Charity helps out families of premature babies
‘‘It's a really hard and emotional time. They know what you are going through.’’
A new charity initiative is helping make life easier for families of premature babies, such as threemonth old Tiare O’SullivanHeemi.
Born 14 weeks early on July 21 and weighing just 985 grams, the Upper Hutt girl was just bigger than her mother’s hand.
Mum Brittany Hepi said the days after Tiare’s birth were mixed with happiness and anxiety after her baby was whisked away to an incubator.
Having now passed her original due date of October 25 she is now almost ready to leave hospital.
Since Tiare was born, Hepi said the support of the Neonatal Trust had been invaluable to her own happiness and heath and that of her baby.
‘‘They are amazing. It’s a really hard and emotional time. They know what you are going through and know what help and support you need.’’
She had travelled from her home in Upper Hutt into Wellington and later to the Hutt neonatal unit every day to be with Tiare and found the process exhausting.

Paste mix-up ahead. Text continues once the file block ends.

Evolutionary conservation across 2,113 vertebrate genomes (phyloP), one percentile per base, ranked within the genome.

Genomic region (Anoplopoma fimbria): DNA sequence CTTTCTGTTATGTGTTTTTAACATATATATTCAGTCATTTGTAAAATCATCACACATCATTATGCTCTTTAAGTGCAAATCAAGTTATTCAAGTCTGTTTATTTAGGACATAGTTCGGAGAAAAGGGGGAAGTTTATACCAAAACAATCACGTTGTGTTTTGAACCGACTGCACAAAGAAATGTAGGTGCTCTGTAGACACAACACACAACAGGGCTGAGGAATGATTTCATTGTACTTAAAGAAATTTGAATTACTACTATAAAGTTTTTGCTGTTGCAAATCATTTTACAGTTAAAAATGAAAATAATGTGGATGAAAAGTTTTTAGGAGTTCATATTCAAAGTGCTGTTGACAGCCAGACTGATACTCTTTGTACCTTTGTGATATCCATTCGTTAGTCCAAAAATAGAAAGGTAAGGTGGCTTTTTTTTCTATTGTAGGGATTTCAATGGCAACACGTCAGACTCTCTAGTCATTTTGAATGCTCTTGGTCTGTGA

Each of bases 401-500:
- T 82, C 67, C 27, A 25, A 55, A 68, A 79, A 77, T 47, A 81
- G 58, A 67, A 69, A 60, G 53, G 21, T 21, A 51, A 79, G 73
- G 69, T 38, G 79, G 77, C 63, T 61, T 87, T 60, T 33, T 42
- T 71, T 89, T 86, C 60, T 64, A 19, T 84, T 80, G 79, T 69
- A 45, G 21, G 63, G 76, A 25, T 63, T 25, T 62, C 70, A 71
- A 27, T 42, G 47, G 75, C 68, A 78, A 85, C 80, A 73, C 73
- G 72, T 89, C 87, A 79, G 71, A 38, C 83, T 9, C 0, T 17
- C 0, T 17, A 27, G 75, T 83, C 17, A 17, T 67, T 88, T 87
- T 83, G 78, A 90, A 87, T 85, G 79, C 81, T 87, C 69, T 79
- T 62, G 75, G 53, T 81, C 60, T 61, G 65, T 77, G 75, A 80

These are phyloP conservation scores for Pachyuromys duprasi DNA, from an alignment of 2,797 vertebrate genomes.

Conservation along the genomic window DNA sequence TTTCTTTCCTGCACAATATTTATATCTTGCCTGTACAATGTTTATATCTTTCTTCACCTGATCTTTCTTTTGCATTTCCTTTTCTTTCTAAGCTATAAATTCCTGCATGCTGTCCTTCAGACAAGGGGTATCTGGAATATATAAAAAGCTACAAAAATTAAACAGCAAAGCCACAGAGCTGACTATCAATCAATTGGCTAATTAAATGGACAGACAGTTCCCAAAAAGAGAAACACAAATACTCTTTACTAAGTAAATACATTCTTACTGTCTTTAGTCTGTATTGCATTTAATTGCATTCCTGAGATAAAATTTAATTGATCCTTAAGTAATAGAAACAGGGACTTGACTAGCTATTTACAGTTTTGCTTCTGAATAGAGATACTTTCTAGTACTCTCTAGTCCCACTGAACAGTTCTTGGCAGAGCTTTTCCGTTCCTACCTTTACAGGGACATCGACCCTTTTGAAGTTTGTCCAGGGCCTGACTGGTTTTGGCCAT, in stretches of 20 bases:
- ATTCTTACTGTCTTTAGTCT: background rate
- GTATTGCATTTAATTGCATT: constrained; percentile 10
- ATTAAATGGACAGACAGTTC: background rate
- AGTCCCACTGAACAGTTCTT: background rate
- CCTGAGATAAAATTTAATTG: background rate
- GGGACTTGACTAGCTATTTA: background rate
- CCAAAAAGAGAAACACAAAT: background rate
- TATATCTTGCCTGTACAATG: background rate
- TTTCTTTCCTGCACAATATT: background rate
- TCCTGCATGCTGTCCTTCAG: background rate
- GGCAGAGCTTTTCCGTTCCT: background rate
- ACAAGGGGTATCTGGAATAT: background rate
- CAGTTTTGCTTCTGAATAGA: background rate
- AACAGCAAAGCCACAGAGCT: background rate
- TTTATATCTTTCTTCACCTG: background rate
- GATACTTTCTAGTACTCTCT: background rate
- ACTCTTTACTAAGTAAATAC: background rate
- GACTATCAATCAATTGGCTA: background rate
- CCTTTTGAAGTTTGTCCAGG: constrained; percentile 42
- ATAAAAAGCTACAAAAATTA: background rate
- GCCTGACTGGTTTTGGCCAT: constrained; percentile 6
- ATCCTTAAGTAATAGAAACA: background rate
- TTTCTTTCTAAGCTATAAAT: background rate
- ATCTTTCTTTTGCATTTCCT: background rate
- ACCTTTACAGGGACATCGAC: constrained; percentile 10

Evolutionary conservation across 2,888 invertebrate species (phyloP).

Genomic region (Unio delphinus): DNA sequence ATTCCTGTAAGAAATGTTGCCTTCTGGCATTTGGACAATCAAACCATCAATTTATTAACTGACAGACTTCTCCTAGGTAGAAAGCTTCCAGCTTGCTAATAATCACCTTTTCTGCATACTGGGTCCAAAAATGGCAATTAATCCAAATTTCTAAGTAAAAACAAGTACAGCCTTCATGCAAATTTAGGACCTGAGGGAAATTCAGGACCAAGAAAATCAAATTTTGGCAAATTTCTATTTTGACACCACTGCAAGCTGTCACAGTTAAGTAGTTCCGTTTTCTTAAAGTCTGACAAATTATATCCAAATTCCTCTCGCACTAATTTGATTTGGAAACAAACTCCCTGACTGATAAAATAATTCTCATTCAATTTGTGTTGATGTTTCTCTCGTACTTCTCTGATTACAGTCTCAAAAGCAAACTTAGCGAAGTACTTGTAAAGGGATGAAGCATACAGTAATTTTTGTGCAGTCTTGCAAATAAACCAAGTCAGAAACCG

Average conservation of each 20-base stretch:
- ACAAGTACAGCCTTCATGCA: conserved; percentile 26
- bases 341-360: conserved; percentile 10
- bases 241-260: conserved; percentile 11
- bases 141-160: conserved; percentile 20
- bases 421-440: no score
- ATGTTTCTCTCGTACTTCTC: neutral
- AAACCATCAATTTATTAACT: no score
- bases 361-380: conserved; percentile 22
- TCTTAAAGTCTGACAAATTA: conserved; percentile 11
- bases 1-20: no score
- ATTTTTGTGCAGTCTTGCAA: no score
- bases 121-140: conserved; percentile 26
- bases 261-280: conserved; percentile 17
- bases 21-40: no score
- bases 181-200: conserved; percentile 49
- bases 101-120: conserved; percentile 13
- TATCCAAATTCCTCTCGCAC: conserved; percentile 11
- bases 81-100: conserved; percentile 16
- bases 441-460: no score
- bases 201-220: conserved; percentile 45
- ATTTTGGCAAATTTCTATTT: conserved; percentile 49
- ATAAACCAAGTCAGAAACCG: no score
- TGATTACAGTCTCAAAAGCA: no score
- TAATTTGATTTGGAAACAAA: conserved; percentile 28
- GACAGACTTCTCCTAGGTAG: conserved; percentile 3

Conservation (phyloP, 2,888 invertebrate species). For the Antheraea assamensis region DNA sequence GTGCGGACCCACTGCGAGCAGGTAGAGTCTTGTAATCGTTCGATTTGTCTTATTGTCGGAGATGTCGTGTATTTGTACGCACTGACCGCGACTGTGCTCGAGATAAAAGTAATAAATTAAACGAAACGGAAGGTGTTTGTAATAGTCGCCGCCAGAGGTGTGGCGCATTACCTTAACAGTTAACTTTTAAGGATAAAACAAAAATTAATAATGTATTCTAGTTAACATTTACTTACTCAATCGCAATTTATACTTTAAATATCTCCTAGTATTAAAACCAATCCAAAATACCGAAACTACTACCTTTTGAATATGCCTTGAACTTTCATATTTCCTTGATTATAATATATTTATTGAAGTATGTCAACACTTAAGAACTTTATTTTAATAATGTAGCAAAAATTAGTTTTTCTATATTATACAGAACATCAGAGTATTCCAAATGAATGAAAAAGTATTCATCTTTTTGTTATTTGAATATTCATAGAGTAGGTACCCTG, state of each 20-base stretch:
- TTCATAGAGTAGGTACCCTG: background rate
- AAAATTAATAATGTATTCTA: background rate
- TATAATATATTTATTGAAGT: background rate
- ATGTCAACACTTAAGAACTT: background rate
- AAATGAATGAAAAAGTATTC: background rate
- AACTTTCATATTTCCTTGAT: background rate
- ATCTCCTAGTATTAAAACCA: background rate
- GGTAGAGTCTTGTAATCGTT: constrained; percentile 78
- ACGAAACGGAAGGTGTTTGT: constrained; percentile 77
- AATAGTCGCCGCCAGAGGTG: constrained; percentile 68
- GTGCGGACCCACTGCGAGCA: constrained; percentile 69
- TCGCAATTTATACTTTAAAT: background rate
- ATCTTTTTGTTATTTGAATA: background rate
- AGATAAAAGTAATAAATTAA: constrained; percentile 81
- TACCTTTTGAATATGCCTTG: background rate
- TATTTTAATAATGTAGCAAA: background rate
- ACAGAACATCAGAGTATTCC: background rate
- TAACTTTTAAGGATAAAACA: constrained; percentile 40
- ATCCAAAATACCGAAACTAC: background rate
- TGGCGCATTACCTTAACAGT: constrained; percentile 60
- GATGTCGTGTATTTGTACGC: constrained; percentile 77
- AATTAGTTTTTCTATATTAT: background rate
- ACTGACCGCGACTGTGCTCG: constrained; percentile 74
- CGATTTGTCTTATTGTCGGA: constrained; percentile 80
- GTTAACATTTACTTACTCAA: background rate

On November 1, mother and daughter received a brand new wool baby blanket and in doing so became the first family to benefit from the trust’s new partnership with the Points for Purpose initiative.
The scheme supplies charities with useful goods for those who need them the most. Goods are paid for using Fly Buys points donated by other Kiwis.
The initiative also supports the Compassion Soup Kitchen, Auckland City Mission, Women’s Refuge and Barnardos.
Hepi was hugely appreciative of Points for Purpose and said it helped charities like the Neonatal Trust make life a little bit easier for families. It was a clever way of allowing people who were short of cash or with surplus points to help those in need.
Neonatal Trust operations Manager Justine Brooker said they were thrilled to be a recipient of the initiative.
A large number of goods avail- able for donation such as blankets, duvets, clothes and mattress protectors were made of wool which aided in the health and comfort of babies.
‘‘Wool is hugely important because it is a breathable natural fibre, it helps premature babies who can’t regulate their body heat.’’